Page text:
STACK‘s Roving Reporter stops in at JB Hi-Fi Bayside Frankston store to chat music with Music Coordinator and JB vetera of 29 years, Dave Blewett.
“He’s a weird-lookin’ cat to me, because he actually looks like he’s from that time period, the way he dresses,” says Dave Blewett. “We play him in-store, and people say ‘Is that Sam Cooke?’ And you say, ‘No, it’s a new guy! Leon Bridges!’ You can introduce someone to something they think’s been around for 50 years, but it’s only been around for 12 months.”
The Music Coordinator and JB veteran of 29 years – with a total of 39 years in music retail, all up – takes huge pleasure in talking music (and footy) with the customers of JB Bayside Frankston, and the regulars always approach him with “that old saying: What’s new, what’s good?” The store doesn’t yet have a vinyl section, but it certainly hasn’t slowed the sale of your trusty compact disc – and Dave has a few theories as to why. “There’s band loyalty,” he says, “especially if [the band is] local; customers know the money goes back towards the band. I think it’s also that they want to take something to get signed. One of the young kids that comes in here and follows a lot of the alt- stuff, he said that when a local band puts out an album, if it was found out another fan had downloaded it rather than bought a physical copy, they’d be shunned! Because they’re not supporting the band – they’re not giving the band a little bit of those royalties back through actual sales.”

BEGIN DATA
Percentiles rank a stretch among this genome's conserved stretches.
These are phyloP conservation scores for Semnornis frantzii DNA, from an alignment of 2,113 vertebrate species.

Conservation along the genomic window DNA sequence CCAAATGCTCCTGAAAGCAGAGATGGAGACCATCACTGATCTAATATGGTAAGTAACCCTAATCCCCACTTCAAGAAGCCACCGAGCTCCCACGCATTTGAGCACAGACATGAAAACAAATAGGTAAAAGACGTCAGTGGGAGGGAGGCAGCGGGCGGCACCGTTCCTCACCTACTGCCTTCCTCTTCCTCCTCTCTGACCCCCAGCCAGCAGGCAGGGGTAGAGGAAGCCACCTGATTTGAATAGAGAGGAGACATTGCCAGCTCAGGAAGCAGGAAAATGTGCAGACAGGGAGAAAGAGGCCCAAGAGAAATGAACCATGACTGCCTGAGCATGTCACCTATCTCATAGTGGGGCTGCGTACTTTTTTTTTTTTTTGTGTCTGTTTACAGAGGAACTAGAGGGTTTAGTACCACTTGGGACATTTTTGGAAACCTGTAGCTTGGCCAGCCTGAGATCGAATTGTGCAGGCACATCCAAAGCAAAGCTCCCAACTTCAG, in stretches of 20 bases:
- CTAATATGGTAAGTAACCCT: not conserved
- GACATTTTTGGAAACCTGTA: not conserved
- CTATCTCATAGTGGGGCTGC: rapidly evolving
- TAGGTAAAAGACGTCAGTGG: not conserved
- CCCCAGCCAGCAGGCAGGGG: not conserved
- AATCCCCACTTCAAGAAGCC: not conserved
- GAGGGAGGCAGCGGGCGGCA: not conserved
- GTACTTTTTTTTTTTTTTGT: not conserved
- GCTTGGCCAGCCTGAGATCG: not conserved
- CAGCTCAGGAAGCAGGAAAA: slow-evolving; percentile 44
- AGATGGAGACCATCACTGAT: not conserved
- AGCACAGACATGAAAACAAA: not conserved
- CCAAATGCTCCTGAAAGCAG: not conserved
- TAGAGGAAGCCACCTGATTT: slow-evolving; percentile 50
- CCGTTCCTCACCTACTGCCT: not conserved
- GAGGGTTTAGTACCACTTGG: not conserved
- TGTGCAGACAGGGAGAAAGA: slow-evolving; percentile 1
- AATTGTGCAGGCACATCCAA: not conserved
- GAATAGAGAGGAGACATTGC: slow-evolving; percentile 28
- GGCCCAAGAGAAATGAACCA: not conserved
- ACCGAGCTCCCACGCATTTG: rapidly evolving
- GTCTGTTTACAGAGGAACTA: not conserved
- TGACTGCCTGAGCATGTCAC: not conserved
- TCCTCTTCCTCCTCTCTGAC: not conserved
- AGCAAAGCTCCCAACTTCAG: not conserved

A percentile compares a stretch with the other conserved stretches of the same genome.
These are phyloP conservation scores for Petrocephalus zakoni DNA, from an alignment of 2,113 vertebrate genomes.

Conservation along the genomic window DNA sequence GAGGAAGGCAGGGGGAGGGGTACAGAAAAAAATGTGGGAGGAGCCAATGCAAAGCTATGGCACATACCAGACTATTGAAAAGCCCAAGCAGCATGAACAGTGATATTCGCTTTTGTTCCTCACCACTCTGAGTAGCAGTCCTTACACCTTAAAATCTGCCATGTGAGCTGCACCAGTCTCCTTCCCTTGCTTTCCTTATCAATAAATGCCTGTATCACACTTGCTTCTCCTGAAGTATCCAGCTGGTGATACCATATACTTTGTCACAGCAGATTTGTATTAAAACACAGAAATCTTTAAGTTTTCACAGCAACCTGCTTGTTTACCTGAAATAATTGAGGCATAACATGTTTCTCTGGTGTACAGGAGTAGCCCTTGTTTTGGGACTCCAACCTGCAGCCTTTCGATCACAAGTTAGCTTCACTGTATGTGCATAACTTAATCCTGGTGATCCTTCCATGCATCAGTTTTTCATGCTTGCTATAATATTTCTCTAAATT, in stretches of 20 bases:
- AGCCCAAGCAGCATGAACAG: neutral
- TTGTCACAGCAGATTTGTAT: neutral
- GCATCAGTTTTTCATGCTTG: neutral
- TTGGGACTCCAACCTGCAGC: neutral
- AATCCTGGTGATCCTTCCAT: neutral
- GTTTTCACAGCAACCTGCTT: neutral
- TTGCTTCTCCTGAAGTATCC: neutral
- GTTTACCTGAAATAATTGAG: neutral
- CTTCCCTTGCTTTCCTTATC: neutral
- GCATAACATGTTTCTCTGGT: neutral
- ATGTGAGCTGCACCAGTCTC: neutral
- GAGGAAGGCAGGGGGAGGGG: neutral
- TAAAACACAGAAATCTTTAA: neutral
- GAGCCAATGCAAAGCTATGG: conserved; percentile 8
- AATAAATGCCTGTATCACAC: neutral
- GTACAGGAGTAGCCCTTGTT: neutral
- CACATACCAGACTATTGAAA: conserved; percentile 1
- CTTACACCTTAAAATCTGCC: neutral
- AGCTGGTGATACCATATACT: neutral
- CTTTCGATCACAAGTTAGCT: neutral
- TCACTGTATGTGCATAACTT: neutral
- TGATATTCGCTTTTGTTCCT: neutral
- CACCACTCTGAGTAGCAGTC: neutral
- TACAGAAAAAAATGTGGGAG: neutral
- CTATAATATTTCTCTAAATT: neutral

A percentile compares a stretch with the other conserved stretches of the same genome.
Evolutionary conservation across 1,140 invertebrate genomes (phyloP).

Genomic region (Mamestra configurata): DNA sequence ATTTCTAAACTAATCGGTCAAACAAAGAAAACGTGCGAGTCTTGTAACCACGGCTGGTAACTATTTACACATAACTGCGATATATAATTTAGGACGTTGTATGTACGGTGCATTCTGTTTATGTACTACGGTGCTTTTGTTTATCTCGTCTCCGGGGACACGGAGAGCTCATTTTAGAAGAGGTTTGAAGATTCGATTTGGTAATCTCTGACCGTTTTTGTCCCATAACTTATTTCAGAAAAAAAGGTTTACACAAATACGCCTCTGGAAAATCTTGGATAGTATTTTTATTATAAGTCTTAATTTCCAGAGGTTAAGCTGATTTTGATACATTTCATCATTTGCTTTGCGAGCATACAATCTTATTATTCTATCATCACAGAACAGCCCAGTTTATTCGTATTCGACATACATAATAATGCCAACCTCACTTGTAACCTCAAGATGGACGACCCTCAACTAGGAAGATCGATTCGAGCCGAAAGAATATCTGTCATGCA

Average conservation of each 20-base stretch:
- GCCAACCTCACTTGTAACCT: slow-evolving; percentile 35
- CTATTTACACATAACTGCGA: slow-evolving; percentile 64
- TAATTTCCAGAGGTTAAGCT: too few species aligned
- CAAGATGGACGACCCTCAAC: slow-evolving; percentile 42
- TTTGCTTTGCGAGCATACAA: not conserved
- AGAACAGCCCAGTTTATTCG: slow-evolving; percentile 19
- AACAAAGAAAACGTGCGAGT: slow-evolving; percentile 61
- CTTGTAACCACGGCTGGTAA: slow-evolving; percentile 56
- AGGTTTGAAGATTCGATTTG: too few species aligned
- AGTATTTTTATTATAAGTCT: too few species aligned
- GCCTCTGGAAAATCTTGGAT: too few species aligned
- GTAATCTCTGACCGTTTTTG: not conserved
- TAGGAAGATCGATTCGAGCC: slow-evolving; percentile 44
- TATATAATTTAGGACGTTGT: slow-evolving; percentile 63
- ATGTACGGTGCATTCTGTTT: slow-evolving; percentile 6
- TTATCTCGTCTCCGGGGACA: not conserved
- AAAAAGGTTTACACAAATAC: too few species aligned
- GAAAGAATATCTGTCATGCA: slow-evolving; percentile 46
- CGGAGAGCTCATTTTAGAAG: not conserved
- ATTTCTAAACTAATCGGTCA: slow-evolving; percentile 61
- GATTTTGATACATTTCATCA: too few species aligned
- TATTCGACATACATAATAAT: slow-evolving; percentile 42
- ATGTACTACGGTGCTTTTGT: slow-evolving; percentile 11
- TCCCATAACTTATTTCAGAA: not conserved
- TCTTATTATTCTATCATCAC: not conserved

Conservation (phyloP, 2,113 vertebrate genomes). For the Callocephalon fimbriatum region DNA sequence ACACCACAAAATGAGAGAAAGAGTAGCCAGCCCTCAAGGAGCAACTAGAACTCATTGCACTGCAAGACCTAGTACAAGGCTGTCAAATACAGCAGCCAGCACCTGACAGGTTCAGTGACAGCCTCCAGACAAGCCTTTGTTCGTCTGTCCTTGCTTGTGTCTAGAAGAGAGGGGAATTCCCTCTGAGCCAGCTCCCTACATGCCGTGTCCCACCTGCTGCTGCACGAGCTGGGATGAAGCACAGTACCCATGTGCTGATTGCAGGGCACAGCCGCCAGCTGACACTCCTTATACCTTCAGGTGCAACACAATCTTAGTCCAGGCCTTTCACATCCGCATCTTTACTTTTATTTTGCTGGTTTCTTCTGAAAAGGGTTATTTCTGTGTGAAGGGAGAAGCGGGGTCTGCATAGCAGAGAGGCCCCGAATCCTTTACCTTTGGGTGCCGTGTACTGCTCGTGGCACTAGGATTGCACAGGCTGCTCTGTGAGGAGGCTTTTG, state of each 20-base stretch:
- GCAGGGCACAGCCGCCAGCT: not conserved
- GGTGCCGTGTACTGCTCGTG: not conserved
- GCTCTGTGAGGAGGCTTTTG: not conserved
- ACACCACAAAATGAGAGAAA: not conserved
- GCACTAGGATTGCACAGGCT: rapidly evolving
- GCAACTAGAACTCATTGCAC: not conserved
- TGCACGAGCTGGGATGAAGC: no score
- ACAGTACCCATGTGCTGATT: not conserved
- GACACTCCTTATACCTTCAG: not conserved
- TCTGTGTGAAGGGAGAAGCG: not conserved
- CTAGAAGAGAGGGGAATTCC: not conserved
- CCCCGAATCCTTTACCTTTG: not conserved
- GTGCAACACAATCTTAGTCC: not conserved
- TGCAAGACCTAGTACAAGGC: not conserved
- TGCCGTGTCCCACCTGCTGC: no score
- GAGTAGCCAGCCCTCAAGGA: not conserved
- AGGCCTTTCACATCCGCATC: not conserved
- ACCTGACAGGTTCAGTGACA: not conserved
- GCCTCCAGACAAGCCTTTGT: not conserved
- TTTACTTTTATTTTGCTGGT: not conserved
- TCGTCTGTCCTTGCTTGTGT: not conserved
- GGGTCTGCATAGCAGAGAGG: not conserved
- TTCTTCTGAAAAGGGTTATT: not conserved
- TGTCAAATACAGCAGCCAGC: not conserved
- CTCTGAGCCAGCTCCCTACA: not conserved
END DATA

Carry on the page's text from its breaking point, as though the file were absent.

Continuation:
There’s also the issue of production credits, which are detailed on a CD’s liner notes. “[A listener] might find that they like the guitar style on a certain person’s solo album, and they want to know, ‘Okay, what else has that person done?’ You can see the producers, who’s playing certain instruments, and you’ve got a starting point to then go on the internet and research.”
“The physical copy is the source of a huge amount of information, for someone who wants to expand their knowledge on a sound that they like.”
Dave’s a fan of “new music that sounds like old music” – like Leon Bridges, and Nathaniel Rateliff and the Night Sweats – but when it comes to recommendations he always keeps an open mind. “That’s one of the satisfying things of retail – when people walk out with a couple of CDs in their hand that you know they’re really going to like, and they’re going to play over and over,” he says. “There’s nothing better than walking out with something you didn’t intend going in for, and getting it home and going, ‘This is the best thing!’ – it’s just great to find something new.”